Finding Balance at University: Part 2 – Social Life

Thomas Anderson·18 March 2016·7 min read
Finding Balance at University: Part 2 – Social Life

This articles is part of a series. Check out Part 1 here, and Part 3 here.

Despite what people may say, university isn’t just about getting a job. Sure that’s the ultimate goal, but at the end of the day the human experience is so much more than your career path. This all may sound unnecessarily deep, but the fact is if you commit your life solely to your career, you run the risk of missing out on life itself. I’m a strong believer in the idea that life isn’t a narrative from start to finish. Rather, it’s the part in between the start and the destination, the journey itself, that matters. University isn’t just a three year break from adult-life: it’s also another part of the journey.

So, as we established in the last article, textbooks, essays, and all that seemingly boring stuff are a huge part of the university experience. Luckily, if you’ve followed all of my tips so far, you should have all of that out of the way now. Now what? Well as I said, uni isn’t all about work. Again, life itself isn’t all about work. In your short stay on this floating rock, you might as well drain as much joy out of life as you possibly can.  The best way to do this is by meeting new people and having great experiences. Luckily for you, you’re in the perfect place for that. All things aside, you’re in a brand new city surrounded by new and interesting people. The world is your oyster. So let’s have some fun right?

Wrong. Let’s read this article first. Don’t worry, I won’t bore you to death with any ‘when I was your age’ rhetoric. It’s just I really wish somebody gave me this sort of advice before I set off to uni. Hopefully, by the end of this article, you’ll have mastered the art of having fun and still being able to roll up to your 9am lecture without a crippling hangover.


Head is swimming on dance floor

Let’s be honest, partying is a huge part of the university experience. Whether you drink or not, it’s far too easy to lose yourself on the whimsical dance floors of the UK. Especially when you’re a young adult filled with the new found freedom of living away from home. Although it’s not a popular opinion my honest advice would be not to overdo it during freshers week. Sure it’s tempting, but keep in mind the fact that you can go clubbing any time of the year. Just because it’s freshers week, doesn’t mean you have to go wild and spend all your student loans in one swift drunken frenzy. Honestly, just go out once or twice in freshers week. You’ll thank me later when you’re not living off pot noodles for 3 months, with no money to even buy a pack of wine gums, let alone a cheap bottle of Tesco wine.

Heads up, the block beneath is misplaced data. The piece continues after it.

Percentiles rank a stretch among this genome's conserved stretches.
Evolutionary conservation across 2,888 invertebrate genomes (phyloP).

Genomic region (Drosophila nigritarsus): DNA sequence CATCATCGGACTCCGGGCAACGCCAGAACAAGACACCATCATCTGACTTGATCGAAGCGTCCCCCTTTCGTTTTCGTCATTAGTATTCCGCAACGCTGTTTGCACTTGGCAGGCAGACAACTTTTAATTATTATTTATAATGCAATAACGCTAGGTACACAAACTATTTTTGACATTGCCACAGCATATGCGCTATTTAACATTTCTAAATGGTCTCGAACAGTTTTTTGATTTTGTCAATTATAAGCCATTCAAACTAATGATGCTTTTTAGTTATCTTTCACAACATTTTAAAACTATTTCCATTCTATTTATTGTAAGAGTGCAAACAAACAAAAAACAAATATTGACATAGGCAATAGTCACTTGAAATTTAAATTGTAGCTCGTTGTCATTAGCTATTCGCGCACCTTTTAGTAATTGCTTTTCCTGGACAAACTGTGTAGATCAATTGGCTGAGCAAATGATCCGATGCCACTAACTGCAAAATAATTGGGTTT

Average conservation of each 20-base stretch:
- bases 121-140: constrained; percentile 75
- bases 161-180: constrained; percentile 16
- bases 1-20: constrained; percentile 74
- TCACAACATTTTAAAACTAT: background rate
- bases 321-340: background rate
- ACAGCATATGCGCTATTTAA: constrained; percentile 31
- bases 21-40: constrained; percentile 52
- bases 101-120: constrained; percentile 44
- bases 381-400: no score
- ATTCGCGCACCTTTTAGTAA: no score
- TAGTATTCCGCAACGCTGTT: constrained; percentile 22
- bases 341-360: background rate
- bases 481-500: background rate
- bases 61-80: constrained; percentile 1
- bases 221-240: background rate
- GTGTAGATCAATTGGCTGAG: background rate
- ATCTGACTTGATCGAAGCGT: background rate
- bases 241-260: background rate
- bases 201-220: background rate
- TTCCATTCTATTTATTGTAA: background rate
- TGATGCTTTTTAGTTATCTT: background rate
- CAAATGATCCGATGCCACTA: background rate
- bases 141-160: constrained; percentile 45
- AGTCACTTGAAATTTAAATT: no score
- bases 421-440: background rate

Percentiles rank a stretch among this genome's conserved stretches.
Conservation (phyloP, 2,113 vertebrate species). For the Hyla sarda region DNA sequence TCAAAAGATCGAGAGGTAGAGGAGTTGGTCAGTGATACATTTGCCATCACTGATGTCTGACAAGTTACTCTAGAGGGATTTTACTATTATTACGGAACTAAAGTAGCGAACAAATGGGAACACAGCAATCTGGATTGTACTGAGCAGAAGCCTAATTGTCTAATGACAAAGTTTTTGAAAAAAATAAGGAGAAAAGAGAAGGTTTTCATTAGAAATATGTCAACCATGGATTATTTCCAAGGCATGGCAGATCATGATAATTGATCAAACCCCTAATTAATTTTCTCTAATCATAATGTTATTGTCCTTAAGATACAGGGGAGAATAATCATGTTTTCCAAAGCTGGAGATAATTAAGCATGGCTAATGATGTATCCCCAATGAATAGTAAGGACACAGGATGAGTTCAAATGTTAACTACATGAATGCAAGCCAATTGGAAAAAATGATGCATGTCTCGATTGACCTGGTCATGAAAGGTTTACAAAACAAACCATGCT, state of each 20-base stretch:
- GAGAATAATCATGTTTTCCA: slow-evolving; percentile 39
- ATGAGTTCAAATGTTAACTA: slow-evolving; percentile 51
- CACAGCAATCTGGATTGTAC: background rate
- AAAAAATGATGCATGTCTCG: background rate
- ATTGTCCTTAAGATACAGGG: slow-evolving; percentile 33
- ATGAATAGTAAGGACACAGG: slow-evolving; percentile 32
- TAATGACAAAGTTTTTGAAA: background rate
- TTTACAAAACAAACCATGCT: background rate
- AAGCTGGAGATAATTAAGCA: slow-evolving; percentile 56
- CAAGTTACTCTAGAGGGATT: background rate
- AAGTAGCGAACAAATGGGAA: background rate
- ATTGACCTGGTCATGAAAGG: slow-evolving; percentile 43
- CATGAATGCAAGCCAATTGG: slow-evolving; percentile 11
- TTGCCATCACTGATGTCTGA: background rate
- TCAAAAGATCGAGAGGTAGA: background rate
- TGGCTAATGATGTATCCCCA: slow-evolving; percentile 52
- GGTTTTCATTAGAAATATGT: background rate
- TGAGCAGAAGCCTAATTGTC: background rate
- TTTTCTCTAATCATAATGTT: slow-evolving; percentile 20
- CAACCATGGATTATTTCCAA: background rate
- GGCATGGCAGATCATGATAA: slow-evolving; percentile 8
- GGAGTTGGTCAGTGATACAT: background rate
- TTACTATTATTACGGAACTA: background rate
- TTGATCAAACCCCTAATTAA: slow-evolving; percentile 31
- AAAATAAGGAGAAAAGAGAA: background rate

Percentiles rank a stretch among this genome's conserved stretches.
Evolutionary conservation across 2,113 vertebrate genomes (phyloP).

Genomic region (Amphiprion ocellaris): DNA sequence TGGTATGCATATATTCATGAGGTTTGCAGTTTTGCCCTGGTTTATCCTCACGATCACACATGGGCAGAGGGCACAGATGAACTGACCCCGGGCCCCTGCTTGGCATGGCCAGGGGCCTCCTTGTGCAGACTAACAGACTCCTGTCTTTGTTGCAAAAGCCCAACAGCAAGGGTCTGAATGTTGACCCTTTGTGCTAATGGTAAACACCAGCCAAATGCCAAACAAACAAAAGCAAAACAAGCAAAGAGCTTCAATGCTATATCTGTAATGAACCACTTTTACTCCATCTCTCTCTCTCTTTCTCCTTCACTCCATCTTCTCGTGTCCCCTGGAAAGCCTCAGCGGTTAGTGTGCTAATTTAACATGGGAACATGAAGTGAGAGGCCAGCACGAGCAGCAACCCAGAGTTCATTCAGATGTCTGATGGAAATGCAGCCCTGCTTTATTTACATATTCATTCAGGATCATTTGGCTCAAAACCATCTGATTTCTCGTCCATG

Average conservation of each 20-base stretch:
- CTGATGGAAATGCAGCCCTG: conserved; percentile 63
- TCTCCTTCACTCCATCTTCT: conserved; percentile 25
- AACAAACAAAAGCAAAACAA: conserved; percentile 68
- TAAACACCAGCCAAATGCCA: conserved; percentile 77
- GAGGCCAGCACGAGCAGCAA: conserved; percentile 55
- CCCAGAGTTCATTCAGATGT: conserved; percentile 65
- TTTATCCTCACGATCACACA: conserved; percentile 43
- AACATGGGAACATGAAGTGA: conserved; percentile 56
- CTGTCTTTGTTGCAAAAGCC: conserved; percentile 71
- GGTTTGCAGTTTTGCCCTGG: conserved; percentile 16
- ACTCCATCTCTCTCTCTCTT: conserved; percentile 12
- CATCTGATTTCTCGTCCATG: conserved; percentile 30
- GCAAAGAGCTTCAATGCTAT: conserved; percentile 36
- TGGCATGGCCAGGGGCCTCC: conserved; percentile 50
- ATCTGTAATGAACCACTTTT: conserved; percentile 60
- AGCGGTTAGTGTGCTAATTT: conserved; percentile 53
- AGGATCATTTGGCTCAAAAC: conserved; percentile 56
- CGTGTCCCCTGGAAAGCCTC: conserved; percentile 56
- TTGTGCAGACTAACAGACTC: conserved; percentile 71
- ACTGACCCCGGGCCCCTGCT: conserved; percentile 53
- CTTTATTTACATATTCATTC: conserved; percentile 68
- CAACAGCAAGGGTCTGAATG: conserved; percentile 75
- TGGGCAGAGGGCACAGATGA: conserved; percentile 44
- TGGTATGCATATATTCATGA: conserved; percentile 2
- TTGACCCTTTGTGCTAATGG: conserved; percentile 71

As for the rest of the year, I urge you not to go out just for the sake of it. This just burns through your student loans. I’m not being boring, just practical. Save your night-out money for the big events that you really want to go to. Then you’ve got something to look forward to and nights-out don’t just become a dull regime of pre-drinks and waking up filled with regret and last night’s gone-off kebab.



So if you’ve been smart and saved your money in freshers week, you should have a decent chunk of your student loan left to have fun with. It is vital you budget though, as everything you want to do, whether it’s an event or a night-out, will come down to money. There’s nothing worse than being stuck inside with no money to do anything half-way through your first year. All you’ll have to look at is your textbook and surprisingly, this will have a negative effect on your uni work. Because although you have more time to study, without having the money to let your hair down now and then, you will genuinely lose your mind to the four walls of your overpriced accommodation.

I recommend getting a money planner. They can easily be found online for free, so you don’t have to worry about breaking your budget just to work out your budget. Whatever you decide on, just make sure you work out the most vital purchases first. So this means calculating your rent, electricity bills etc. so you know how much money you’ve got left to play with after all the essentials are paid for. With the money you’ve got left, just be conscious of what you’re spending it on. That unnecessary coffee on your break means one less pint at the pub.



Of course, it’s not all just booze and parties. Even though most society meetings eventually spiral into drunkenness, It’s very important to socialise outside of nights-out. This is why societies are good, because you meet new people through a common interest other than getting wasted. If you followed the advice in the previous article, then you should have enough time, as societies are often held later to cater for people who work. I recommend just checking a few societies out, and seeing which ones suit you. You don’t want to be a part of too many and burn up your time and money attempting to maintain social relationships with 50,000 people, whilst simultaneously trying to snowboard, DJ, and make a short film (there really is a society for everything).


I feel this one has been quite centred around money. Although I wanted this series to give you a solid plan of action for maintaining every aspect of university life without losing your mind, I think money is a huge part of this, because whether you like it or not, you need it to live, and you need it to go to events and socialise, so of course it’s vital to manage it well because otherwise you’ll lose balance and be stuck inside studying all year. Understandably, student life is expensive, which is why the next article will be focused on part-time work whilst you’re at uni. So stay tuned, you’re just one more step away from being a professional student.